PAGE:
“I would like to delve more into specifics on how to cut expenses. I am thorough and ask lots of questions to get to solutions,” he comments. He notes that the PTO and Coronado Schools Foundation do an excellent job fundraising to enhance the budget, but more could be done; planning and fiduciary conscientiousness are the keys to keeping the budget on track.
With no other political ambitions, he was encouraged to run by people associated with the school who felt his expertise would be a welcome addition to help CUSD continue to provide quality education for years to come. He spent three years on the budget committee of the university where he taught and has experience navigating the complicated nuances of education finance.
When asked his reaction to the recent student-led march and petition regarding social and racial justice, he responded, “I think it is admirable for kids to be that perceptive. I think differing views are acceptable as long as they are tempered with respect. It is good to voice opinions, but also important to understand issues. It’s crucial for adults to realize where the students are coming from.”
In regard to helping improve diversity and inclusion, Canada emphasizes that, “CUSD must have a more precise structure in this environment. There is a difference between what is done for elementary, middle, and high school students. I’m not sure we need to create totally new classes to incorporate diversity curriculum. I think it can be accomplished within history, literature, art, and other classes. For example, students can learn about diversity through the music of musicians I love like drummer Joe Jones, Miles Davis, John Coltrane and drummer Tony Williams, to name a few. Diversity abounds in music, especially jazz.” This ties into his passion for playing the drums, which he began doing at the age of 10, growing up listening the music of Count Basie and other jazz artists, from his jazz guitarist dad’s influence, when his peers favored Eric Clapton.
Regarding CUSD students heading back into the classroom for in-person learning, he learned at a recent meeting with Superintendent Karl Mueller that it is still a wait and see situation. There is an average of 32 students per class, but implementing a safe plan puts only between 12 and 14 kids in the classroom.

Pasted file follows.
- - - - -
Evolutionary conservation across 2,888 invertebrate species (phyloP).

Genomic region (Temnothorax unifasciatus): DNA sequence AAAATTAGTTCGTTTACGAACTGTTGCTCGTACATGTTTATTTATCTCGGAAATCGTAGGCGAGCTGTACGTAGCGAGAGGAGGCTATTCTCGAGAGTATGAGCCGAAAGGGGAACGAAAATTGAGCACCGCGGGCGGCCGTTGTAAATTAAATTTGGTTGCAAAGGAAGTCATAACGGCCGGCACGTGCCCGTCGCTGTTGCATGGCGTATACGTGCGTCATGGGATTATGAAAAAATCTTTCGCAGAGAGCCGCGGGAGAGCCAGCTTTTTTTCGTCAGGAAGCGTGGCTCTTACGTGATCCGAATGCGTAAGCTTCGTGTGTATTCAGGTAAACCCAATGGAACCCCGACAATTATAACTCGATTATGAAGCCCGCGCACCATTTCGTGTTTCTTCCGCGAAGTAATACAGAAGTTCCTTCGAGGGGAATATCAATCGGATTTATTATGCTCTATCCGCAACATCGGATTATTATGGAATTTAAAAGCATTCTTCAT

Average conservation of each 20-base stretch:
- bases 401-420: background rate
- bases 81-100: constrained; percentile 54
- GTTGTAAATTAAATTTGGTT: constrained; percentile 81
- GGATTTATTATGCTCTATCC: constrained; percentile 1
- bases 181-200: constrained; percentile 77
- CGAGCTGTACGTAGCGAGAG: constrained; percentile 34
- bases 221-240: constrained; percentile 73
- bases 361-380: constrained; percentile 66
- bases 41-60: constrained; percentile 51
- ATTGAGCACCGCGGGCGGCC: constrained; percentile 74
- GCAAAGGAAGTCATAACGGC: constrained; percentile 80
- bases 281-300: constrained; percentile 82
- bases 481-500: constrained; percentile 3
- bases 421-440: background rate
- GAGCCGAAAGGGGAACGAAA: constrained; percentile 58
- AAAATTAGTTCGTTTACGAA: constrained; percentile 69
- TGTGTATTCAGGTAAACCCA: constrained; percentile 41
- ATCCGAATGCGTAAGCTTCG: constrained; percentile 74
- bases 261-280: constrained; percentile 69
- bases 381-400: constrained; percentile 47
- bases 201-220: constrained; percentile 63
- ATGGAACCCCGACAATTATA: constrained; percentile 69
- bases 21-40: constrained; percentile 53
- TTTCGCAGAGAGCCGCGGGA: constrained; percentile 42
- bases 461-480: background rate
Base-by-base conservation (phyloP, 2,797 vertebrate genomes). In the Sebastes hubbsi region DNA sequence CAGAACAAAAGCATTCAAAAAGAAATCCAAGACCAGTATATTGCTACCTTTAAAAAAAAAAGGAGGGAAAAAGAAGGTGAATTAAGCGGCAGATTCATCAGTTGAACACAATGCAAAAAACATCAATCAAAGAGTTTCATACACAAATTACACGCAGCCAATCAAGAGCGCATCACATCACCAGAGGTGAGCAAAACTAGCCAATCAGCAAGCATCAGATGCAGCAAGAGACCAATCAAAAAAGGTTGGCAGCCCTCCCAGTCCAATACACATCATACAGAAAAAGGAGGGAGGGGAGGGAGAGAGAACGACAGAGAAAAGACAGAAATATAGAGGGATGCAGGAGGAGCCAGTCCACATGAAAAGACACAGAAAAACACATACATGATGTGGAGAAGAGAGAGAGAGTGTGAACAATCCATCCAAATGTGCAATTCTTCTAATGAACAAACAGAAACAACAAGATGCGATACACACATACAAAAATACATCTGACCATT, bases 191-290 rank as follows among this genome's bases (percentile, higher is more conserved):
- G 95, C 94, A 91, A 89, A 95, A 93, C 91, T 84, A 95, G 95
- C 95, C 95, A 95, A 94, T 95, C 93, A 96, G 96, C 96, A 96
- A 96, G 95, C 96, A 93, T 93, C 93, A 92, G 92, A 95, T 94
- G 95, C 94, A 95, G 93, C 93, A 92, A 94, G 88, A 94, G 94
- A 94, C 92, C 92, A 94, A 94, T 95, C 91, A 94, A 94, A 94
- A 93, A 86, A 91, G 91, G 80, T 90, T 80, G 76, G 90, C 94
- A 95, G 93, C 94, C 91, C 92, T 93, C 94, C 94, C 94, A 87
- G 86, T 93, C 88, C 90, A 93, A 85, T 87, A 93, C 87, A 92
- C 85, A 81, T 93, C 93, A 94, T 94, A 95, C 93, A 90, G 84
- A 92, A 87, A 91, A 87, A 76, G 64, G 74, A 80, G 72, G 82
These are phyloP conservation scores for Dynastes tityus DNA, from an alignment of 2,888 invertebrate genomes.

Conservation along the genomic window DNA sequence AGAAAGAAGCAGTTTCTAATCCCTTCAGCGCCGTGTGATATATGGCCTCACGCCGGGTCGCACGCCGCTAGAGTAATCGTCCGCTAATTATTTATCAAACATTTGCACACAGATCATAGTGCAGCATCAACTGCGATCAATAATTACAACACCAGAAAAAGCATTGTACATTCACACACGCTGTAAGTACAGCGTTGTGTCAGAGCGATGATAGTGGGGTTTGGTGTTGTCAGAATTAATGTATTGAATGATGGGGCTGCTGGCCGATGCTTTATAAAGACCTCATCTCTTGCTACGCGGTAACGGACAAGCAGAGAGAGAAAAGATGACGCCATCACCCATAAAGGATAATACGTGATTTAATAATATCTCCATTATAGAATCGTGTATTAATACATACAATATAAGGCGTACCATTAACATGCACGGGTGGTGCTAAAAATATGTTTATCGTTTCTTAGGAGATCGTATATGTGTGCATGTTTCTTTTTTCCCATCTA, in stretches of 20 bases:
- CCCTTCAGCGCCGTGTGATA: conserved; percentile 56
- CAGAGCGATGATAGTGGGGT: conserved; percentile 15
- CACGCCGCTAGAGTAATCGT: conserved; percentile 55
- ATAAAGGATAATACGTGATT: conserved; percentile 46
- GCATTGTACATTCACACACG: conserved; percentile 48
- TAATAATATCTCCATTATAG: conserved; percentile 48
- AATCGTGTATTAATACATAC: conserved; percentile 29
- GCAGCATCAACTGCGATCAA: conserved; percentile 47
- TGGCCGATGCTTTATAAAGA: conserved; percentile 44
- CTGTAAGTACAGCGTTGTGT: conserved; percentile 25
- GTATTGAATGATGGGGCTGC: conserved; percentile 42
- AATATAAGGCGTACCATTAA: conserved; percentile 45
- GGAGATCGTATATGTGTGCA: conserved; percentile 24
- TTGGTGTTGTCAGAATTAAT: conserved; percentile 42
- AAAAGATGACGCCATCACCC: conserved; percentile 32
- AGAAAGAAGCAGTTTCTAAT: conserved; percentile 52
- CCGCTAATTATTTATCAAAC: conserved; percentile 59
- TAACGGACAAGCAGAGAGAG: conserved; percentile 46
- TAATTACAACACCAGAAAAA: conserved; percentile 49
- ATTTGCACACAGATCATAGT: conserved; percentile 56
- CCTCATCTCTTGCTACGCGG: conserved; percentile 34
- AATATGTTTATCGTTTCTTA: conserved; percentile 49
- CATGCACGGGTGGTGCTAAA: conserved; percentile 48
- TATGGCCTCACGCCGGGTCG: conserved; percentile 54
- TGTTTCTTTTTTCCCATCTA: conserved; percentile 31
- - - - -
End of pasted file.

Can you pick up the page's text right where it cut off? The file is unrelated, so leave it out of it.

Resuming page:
While Canada has been teaching his university classes online, he is an advocate for blended learning, which he feels is cost efficient and can be a gateway for students who might otherwise not be able to attend in person. Mueller said that CUSD is looking at it month to month, and students will be able to go back as soon as quality education can be provided in a safe environment. Canada praised Mueller and all the CUSD principals for being accessible, with an open-door policy if parents have questions. He and his wife have a solid understanding of distance learning because they previously homeschooled their children.
Canada has three children. Jack, who graduated from CHS this year, Kahlia who is a junior at CoSA, and 12-year old Gabrielle. His wife Caroline is from England, and they had the opportunity to live there for several years while he was studying for his LL.B (honors) in Law from Durham University Law School. As a family, they love exploring all around San Diego County, with a special affinity for enjoying Cherry Apple and Rhubarb Apple pies in Julian.
Due to COVID-19 he is currently furloughed from his teaching position at Lewis University in Chicago, and he feels this is the perfect opportunity for him to dig into these critical issues.